In its literature Mind Freedom very wisely refers to creative maladjustment to a range of issues that are not limited to the rights of people with psychological distress.  They include racial equality, religious tolerance, economic fairness, peace, ecological sustainability and energy security, individual liberty, fighting psychiatric profiling and human rights abuses in the mental health system, transparent and corruption free government, community and family values[4].  Mind Freedom welcomes The International Association for Creative Maladjustment to Animal Rights Violations[5] which brings the issue of animal rights to this platform of creative maladjustment.

When those of us in the animal rights movement bring animal rights violations to light we are often accused of undermining human rights and somehow detracting from human suffering.  But there are few examples of human suffering that are not matched by and exceeded by the suffering of our non-human brothers and sisters.  Non-human animals are exploited in far greater numbers than our species ever was.  Far from undermining the human issues to which we should, rightly, be maladjusted, those same issues affect equally sentient non-human animals.  Indeed, many of those issues have their causal roots in our oppression of non-human animals.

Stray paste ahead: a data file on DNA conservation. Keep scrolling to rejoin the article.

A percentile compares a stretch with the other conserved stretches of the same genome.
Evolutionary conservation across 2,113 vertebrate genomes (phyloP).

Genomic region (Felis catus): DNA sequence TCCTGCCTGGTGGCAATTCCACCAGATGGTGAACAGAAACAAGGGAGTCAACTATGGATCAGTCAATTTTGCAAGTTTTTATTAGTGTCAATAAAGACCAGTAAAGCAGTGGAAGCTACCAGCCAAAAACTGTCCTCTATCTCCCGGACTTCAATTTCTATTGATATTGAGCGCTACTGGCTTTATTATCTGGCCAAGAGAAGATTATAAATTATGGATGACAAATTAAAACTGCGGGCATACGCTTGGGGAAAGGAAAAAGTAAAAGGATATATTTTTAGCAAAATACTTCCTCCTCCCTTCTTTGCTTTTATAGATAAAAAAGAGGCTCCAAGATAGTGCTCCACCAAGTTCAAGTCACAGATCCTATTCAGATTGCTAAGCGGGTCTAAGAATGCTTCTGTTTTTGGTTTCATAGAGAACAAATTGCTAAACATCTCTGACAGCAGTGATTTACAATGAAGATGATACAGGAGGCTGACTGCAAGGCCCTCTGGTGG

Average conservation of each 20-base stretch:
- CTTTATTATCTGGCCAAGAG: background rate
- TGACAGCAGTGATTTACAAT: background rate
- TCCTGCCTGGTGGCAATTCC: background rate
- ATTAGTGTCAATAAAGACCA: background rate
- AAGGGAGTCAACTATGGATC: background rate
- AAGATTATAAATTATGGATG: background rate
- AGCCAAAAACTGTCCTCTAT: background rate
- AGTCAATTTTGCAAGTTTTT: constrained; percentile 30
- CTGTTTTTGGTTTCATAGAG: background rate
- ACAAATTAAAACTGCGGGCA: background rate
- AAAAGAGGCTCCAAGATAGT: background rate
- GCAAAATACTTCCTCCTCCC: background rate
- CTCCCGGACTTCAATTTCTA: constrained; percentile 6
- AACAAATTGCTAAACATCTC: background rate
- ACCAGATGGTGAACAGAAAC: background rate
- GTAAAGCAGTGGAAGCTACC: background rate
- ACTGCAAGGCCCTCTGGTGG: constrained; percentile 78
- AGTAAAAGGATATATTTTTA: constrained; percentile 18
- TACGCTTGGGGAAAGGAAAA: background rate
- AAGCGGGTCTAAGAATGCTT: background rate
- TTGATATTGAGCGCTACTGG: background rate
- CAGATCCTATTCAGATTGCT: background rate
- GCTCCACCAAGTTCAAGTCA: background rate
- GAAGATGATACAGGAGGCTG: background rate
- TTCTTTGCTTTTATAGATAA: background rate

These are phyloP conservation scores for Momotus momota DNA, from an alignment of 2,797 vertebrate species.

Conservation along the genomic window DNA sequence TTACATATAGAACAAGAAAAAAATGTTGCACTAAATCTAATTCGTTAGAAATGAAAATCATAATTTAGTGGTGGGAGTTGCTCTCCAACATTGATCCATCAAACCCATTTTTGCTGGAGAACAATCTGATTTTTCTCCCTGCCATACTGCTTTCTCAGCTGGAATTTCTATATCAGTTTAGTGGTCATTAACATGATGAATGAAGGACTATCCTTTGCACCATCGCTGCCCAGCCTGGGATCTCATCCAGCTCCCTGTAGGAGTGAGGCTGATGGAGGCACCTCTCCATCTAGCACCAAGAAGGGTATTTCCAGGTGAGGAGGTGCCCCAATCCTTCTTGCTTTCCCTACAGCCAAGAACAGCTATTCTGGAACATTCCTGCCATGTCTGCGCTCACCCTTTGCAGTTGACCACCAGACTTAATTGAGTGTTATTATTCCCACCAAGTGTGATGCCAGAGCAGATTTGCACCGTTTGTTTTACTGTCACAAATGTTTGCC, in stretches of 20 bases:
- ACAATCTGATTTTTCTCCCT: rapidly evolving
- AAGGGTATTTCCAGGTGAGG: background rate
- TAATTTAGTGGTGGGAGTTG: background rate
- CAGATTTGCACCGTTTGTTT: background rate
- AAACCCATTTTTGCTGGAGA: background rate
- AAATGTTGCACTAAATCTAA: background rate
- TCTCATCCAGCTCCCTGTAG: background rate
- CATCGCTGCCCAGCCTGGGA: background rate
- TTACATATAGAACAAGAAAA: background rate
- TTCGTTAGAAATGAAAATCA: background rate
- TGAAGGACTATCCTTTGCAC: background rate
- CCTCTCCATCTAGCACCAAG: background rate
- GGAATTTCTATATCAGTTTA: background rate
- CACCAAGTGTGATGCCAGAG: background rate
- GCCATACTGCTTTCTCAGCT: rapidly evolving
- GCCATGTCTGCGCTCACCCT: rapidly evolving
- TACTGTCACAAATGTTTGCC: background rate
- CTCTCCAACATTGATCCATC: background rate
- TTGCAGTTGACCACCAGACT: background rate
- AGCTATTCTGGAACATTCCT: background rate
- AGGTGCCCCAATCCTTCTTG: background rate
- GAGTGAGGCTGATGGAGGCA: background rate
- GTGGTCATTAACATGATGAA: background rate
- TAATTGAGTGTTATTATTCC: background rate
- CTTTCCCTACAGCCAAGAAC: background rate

Mind Freedom has been inclusive and welcoming of the International Association for Creative Maladjustment to Animal Rights Violations so that the issues facing non-human animals are brought to the platform of creative maladjustment to injustice.

First Annual Creative Maladjustment Week of Celebrations

Compassion & Activism

To launch the first Annual Creative Maladjustment week of celebrations in 2013[6] I have been invited as Director at The Compassion Foundation of Ireland by Ruuts and Shuuts to present ‘Compassion & Activism’[7].  This talk will include how we can use compassion for ourselves and for each other to prevent the risk of burnout or empathic distress that is so common among activists, and instead transform our work to compassion satisfaction in ways that enable us to do our best for those whose liberation and peace we work for.   I will be joined by Mary Maddock, of Mind Freedom Ireland, in unity to represent creative maladjustment to injustice, to everyone, everywhere.